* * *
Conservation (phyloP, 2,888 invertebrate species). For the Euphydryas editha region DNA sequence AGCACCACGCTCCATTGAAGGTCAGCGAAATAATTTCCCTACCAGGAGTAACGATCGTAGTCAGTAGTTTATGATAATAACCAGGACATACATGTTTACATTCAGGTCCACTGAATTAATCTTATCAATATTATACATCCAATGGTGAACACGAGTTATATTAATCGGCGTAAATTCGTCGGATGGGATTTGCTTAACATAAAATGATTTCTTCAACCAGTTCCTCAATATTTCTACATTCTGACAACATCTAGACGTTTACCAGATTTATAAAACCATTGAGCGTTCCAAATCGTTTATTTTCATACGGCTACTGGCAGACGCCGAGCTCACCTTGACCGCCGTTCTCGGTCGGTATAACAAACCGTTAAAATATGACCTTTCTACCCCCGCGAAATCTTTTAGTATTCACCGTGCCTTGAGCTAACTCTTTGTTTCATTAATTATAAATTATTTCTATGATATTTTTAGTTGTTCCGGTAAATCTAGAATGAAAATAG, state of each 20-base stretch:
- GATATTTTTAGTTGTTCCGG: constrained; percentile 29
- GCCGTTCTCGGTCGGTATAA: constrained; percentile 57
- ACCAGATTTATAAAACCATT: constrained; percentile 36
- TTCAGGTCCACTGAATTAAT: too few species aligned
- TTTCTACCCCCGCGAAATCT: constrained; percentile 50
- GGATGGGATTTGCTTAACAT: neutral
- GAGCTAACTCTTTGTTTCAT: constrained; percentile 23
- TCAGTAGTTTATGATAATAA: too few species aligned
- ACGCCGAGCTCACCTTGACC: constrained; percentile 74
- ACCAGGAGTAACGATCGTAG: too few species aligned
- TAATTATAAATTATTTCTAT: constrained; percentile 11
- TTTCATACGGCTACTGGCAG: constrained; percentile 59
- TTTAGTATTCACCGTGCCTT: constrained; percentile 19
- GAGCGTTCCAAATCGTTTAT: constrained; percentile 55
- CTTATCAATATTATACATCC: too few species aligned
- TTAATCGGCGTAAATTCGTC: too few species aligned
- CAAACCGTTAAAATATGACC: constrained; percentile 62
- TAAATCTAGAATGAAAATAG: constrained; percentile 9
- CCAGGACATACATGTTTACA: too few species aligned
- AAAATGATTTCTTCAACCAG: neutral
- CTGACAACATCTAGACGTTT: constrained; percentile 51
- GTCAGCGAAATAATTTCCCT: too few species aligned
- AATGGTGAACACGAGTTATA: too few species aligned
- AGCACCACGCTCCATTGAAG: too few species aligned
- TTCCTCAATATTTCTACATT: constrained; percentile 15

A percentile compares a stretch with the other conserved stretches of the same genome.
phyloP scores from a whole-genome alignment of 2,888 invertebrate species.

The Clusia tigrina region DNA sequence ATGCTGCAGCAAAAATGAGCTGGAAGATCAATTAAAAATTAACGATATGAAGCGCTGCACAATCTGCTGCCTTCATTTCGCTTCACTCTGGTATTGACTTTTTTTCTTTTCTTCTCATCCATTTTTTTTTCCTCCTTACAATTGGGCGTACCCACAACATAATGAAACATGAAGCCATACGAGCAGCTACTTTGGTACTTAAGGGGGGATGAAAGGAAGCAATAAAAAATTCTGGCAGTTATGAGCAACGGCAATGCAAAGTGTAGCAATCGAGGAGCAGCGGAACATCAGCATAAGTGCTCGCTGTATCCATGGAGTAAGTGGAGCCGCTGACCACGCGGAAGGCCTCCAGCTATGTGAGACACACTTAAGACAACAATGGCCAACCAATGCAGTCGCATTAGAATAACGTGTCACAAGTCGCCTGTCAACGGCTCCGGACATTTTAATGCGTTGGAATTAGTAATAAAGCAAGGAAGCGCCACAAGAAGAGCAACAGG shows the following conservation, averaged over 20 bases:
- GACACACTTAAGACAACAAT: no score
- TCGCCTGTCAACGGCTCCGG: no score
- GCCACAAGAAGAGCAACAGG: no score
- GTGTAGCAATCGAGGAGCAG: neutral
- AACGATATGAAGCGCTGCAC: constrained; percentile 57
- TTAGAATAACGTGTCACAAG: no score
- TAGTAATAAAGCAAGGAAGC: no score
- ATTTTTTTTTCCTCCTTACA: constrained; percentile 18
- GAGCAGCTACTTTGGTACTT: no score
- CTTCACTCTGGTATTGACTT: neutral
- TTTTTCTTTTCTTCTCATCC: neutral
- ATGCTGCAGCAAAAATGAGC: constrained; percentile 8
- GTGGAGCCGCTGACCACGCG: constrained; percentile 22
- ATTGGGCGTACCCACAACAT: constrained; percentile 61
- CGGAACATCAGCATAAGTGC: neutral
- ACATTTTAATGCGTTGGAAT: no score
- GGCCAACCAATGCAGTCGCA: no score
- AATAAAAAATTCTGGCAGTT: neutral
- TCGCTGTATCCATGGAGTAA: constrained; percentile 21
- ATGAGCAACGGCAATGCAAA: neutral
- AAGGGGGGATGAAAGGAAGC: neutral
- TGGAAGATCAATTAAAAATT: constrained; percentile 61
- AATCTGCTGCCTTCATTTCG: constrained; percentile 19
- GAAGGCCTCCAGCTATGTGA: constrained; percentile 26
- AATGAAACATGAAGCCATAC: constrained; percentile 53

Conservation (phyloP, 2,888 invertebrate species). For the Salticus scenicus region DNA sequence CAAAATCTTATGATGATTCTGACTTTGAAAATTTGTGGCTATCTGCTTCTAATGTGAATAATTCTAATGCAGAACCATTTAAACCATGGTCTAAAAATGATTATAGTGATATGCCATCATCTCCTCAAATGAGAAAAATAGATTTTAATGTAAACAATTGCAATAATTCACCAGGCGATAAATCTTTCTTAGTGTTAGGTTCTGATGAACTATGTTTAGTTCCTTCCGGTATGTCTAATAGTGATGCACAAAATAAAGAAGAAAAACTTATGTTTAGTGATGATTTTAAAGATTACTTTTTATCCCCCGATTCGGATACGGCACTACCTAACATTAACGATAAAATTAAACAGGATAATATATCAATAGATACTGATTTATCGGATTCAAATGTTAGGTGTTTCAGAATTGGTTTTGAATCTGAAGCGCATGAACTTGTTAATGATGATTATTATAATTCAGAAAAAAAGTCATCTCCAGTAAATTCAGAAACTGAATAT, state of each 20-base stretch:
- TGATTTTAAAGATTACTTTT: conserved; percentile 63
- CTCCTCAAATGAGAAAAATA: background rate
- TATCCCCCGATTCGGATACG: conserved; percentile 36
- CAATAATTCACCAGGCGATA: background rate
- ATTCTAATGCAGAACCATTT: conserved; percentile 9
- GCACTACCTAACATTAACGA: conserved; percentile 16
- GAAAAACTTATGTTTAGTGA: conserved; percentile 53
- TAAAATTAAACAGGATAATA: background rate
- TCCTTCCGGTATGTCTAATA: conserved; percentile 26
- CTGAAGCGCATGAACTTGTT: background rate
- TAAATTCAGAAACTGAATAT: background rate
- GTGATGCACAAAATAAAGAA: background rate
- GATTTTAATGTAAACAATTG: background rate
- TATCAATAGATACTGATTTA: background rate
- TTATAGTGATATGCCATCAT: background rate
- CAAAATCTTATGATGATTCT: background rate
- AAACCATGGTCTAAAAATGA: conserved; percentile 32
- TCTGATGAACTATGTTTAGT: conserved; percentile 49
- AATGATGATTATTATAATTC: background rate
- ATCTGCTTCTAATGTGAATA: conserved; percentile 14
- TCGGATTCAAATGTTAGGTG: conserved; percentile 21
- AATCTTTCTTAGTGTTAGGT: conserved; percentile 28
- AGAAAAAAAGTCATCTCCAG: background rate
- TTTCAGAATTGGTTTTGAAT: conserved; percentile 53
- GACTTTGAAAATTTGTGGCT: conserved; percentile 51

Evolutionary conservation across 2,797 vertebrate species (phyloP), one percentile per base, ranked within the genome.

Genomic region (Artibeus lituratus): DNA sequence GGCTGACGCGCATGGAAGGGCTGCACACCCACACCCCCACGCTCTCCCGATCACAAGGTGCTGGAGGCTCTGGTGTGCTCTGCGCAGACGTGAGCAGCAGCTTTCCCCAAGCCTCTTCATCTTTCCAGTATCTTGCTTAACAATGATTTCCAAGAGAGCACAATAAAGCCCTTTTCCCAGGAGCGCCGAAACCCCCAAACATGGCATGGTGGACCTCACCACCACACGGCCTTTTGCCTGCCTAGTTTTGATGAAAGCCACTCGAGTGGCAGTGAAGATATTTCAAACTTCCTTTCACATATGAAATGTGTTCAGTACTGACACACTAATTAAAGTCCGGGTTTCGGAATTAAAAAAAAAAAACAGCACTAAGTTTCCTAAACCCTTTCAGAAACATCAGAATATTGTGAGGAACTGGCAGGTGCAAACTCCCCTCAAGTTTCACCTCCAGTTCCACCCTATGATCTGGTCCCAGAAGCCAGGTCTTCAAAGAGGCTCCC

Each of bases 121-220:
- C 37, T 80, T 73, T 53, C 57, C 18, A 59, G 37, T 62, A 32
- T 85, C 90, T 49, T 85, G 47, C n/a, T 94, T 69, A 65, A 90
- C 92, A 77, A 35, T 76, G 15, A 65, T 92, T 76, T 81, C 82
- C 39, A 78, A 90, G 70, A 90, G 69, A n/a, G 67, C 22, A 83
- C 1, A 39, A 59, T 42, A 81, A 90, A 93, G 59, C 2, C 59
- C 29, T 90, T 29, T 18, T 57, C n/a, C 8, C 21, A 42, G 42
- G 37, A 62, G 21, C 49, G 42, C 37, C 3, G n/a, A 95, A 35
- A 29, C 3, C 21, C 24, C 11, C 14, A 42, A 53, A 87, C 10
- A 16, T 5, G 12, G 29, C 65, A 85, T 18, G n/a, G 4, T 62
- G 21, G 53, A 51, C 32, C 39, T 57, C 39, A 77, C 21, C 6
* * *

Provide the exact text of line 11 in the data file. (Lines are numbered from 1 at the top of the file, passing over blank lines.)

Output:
- ACCAGGAGTAACGATCGTAG: too few species aligned